Sunday, November 24, 2013

Expect the Unexpected

It's been cold, cold, cold but sunny for the past few days so on Friday when I finally had time to ride McKenna I had to take advantage.  We lunged in the indoor then tacked up with the western saddle and headed outside.  She was pretty good walking around the upper half of the outdoor, a little up, but I figured it had been 5 days since she'd been ridden so it was expected.  When I decided to open up our circles and move towards the lower half of the arena all hell brook loose.  Apparently there is something incredibly scary in the bushes along the fence and we had some fun rearing/spinning/jumping backwards moments.  I got her calmed down and moved back to the other half when she started it again. 

I decided to not take any chances and went back inside and lunged again.  She really didn't run around a lot so I got back on.  She was still up, but settled into trot work nicely.  Unfortunately right when I wanted to start some canter work a bunch of people showed up, making a ton of noise, and that fried baby's brain.  She forgot how to canter to the left and was hoppy and cranky going right.  We worked through it but it was definitely not our best work.

Saturday I got to the barn right before a lesson was going to start and asked if it was ok if I took McKenna out during their ride.  I was hoping having another horse show her the outdoor wasn't scary would calm her down.  Nope, not even close.  Back to the rearing/spinning fun. I got off of her and ended up just hand walking her around the scary half of the arena during the whole lesson. Luckily the lesson horse, Tia, didn't care at all and barely glanced at McKenna freaking out.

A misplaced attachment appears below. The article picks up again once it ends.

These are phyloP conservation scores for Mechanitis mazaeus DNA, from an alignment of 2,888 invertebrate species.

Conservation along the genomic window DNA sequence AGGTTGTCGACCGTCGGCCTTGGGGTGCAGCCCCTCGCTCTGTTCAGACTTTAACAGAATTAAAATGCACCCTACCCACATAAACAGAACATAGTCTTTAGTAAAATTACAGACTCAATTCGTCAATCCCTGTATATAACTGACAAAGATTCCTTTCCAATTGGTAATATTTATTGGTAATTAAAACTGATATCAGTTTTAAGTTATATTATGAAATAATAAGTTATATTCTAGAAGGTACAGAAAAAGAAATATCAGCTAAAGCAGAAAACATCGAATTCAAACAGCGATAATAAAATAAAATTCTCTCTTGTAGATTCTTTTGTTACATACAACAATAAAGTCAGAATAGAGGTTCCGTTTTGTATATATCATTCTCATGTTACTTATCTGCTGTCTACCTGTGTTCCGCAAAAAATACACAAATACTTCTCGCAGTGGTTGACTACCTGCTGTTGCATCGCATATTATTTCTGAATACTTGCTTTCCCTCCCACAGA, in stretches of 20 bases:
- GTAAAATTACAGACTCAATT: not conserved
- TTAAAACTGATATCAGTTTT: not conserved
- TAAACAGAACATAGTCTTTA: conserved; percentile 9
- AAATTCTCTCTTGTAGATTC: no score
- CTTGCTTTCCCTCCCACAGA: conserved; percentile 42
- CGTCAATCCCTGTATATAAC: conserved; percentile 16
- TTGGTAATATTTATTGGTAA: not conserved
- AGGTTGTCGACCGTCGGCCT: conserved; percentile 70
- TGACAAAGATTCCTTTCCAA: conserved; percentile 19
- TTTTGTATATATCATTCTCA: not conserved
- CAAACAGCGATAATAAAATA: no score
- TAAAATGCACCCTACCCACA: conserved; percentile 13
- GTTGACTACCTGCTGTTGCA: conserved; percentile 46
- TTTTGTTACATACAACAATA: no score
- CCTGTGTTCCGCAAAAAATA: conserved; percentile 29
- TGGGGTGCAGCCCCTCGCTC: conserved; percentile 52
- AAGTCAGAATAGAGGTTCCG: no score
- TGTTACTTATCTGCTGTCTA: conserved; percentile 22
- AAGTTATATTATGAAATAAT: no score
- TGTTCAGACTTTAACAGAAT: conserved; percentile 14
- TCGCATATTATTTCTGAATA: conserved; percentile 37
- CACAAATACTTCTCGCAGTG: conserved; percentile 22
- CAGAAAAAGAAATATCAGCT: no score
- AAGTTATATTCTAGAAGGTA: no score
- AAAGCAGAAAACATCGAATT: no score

I mentioned to Jen during the lesson that I was planning on jumping Buddy that day, the first time I've jumped him in a month and she asked if I wanted a lesson.  So I hurriedly put McKenna away and got Buddy ready.  I had put Bud's BoT sheet on when I had gotten to the barn and I think that helped as he was pretty loose and forward during our flat work. Usually when it's in the 30-40s he's slow and cranky to get going. 

We worked on getting Bud in front of my leg, while still packaging him and not letting him get fast and flat.  We did a line that was a forward three or a waiting four going back and forth between the two strides. He wanted the three and every time we had to wait he would fling his head and try to snatch the reins from me.  I think his leasers have let him get away with a lot, so we had a little discussion about it.  He gave in, but I could feel that he was pissed.

We then did a twisty, turny jumper course with some tight rollbacks and angled fences.  Again the point was to having him moving forward but packaged.  He was awesome and listening really well.  We were able to do all the inside turns and fit through a couple tight holes between fences.  He even got every lead over the fence or gave me a clean lead change.  I was so happy when we were done!

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